File picture: NSRI
File picture: NSRI

NSRI issues water safety alert after Port Elizabeth drownings

By African News Agency Time of article published Mar 6, 2021

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PORT ELIZABETH - The National Sea Rescue Institute (NSRI) has appealed to the public to keep water safety in mind after two men drowned at a Port Elizabeth beach this week.

“Swim at beaches protected by lifeguards. Only swim in between the lifeguards' safe swimming zone that they post on the beach. Parents must ensure that children have responsible adult supervision around water,” NSRI spokesman Craig Lambinon said in a statement on Saturday.

"Don’t go too deep into the surf and if you are caught in rip currents don’t panic, simply stay afloat, go with the current, shout for help so that people on the beach can alert the lifeguards or they can call NSRI. At your first opportunity swim parallel to the beach until you are free of the rip current and then use the incoming waves to get back to shore," he said.

An incident in Port Elizabeth on Tuesday had highlighted the importance of safety around water. NSRI Port Elizabeth were activated at 1.49pm to assist the Nelson Mandela Bay municipal lifeguards, coastal water rescue, Eastern Cape emergency medical services (EMS), and police responding to Maitland Beach, where two men were swept out to sea.

The lifeguards, assisted by coastal water rescue swimmers, arrived on the scene swiftly and were able to recover both men from the surf.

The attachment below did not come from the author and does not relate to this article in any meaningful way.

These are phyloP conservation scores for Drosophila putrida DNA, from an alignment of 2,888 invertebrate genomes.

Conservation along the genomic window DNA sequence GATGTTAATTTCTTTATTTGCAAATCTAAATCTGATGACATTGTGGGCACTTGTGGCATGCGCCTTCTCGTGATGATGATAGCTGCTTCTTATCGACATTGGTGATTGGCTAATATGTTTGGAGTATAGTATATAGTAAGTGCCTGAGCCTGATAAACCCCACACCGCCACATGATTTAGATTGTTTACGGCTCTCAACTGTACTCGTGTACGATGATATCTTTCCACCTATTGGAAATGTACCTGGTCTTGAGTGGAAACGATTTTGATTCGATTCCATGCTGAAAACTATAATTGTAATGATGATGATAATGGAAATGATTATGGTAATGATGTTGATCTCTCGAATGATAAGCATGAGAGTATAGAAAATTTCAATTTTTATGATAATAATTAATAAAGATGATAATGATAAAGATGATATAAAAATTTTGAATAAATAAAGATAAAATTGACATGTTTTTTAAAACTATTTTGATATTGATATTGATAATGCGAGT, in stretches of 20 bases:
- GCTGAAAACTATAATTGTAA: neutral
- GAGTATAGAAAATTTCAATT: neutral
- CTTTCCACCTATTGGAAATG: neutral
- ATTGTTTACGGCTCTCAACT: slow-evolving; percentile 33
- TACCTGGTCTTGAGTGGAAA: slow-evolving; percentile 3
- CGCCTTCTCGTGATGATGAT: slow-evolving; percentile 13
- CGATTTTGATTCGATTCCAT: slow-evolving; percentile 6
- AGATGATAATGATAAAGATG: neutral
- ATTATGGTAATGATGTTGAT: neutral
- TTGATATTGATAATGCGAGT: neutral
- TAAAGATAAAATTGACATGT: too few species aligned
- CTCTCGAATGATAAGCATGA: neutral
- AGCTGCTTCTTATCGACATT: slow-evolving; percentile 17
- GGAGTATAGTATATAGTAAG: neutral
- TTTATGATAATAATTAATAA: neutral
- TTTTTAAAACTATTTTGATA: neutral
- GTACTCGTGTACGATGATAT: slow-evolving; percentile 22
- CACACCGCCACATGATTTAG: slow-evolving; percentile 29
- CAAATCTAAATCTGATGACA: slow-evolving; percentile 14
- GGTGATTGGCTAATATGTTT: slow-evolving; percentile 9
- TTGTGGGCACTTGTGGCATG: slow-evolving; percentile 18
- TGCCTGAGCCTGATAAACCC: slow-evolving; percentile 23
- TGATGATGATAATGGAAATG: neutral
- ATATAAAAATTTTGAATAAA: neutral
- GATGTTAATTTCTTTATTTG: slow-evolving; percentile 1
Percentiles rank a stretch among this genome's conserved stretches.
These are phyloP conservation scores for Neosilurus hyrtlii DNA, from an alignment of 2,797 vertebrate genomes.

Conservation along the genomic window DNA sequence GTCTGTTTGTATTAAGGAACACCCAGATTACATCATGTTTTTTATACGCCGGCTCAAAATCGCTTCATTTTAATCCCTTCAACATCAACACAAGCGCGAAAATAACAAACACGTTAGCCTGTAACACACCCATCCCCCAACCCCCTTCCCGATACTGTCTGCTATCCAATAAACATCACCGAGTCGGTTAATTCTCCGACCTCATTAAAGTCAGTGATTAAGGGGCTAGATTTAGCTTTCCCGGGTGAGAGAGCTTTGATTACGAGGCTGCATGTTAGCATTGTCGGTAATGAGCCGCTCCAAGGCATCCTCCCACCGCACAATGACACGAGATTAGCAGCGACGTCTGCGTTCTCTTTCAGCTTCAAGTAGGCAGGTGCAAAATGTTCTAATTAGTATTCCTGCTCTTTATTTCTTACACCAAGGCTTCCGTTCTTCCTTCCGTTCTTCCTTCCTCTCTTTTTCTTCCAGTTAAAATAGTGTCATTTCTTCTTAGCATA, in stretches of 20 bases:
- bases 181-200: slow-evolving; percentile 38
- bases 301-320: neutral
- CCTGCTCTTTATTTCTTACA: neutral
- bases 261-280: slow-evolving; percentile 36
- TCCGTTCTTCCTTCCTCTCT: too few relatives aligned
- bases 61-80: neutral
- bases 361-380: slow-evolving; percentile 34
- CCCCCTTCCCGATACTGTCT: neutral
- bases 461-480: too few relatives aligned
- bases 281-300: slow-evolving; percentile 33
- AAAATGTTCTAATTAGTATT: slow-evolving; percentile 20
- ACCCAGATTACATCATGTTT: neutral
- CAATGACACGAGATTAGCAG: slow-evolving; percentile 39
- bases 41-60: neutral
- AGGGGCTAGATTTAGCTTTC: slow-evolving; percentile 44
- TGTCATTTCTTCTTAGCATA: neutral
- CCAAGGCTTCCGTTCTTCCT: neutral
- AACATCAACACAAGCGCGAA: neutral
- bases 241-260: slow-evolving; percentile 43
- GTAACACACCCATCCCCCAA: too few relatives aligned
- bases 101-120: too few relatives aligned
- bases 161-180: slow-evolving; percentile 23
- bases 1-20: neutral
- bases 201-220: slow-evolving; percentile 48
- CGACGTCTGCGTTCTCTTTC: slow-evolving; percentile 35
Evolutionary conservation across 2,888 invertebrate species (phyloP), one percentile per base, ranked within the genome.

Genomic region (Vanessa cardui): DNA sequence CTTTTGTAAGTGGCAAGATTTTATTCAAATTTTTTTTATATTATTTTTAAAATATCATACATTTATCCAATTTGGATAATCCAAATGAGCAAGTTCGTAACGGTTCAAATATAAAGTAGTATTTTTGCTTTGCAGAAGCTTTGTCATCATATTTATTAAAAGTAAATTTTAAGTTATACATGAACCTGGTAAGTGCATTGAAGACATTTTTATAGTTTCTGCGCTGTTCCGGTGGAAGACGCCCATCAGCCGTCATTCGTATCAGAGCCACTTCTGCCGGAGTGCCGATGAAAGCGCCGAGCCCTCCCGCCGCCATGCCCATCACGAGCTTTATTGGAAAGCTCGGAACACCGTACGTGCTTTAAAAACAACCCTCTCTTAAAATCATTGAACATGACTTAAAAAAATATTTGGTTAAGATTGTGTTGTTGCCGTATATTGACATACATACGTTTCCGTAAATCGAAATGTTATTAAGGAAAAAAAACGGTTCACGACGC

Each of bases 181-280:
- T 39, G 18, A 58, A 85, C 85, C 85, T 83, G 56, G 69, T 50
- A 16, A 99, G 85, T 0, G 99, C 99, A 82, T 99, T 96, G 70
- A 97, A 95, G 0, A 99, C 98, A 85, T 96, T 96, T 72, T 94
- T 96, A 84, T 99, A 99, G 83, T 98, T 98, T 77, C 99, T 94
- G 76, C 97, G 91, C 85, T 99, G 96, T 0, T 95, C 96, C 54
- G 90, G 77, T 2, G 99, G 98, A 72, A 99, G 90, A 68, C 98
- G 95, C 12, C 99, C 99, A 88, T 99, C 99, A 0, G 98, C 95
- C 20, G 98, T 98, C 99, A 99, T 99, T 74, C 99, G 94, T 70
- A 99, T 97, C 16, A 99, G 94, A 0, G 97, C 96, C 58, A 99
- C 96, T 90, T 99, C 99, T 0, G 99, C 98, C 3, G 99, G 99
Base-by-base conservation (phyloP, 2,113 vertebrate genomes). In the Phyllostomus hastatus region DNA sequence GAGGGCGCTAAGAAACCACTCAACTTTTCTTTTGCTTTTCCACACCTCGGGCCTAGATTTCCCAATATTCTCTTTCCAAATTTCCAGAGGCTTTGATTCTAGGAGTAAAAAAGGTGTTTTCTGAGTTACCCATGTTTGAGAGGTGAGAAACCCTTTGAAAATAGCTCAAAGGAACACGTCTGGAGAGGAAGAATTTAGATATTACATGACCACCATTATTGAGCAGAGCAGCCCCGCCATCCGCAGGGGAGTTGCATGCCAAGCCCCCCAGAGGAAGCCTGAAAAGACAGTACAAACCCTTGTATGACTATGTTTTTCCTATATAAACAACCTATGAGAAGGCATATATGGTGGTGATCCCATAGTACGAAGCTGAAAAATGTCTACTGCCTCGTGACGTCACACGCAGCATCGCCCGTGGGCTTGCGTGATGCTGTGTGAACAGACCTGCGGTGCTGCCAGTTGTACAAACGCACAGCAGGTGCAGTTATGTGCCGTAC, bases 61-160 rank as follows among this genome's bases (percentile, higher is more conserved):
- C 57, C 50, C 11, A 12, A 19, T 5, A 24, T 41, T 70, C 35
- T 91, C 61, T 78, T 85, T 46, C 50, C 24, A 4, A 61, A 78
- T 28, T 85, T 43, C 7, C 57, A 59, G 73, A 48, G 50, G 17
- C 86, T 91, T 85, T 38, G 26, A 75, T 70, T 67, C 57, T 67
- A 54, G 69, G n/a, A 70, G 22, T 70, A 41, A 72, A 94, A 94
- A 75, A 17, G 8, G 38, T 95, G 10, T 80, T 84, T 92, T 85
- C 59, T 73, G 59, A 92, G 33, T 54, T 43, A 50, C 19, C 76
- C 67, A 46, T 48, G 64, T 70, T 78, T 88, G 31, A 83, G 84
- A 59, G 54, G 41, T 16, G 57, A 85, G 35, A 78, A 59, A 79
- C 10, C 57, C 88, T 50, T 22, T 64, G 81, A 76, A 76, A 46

Cardiopulmonary resuscitation (CPR) efforts were conducted by paramedics on both men, but despite the extensive CPR efforts they were both declared dead on the scene.

Another incident in Port Elizabeth on Thursday had focused attention on boating safety.

Boaters, paddlers, and sailboarders were urged to download and use the NSRI RSA SafeTrx free cellphone application from the NRSI web page at www.nsri.org.za.

"Always carry safety equipment, red distress flares, a referee whistle and a torch, wear life-jackets, make sure that your cellphone batteries are fully charged, and monitor the VHF marine channel 16 on your boat marine radio.

NSRI Port Elizabeth were alerted at 6.30pm by the wife of a local fishing boat skipper reporting that he and a crewman were expected back at 3pm from fishing at Bird Island in Algoa Bay and they had failed to return.

She was unable to raise the two men on their cellphones and the alarm was raised.

"An NSRI Port Elizabeth sea rescue craft was launched to head towards Bird Island while the Transnet National Ports Authority and Maritime Radio Services attempted to raise the men on the emergency maritime radio frequency.

"Noordhoek Ski-Boat Club and vessels at sea at the time were alerted to keep a lookout. Concerns escalated after no response was received. While responding to Bird Island, the men were found returning to Port Elizabeth from Bird Island and they confirmed that they were simply running late," Lambinon said.

Their cellphone batteries were exhausted and they had not heard the attempts to raise them on their VHF marine radio. They were safe and they required no assistance.

"NSRI appeal to boaters to stick to a prearranged plan and if you are overdue, make every effort to alert maritime rescue authorities," he said.

- African News Agency

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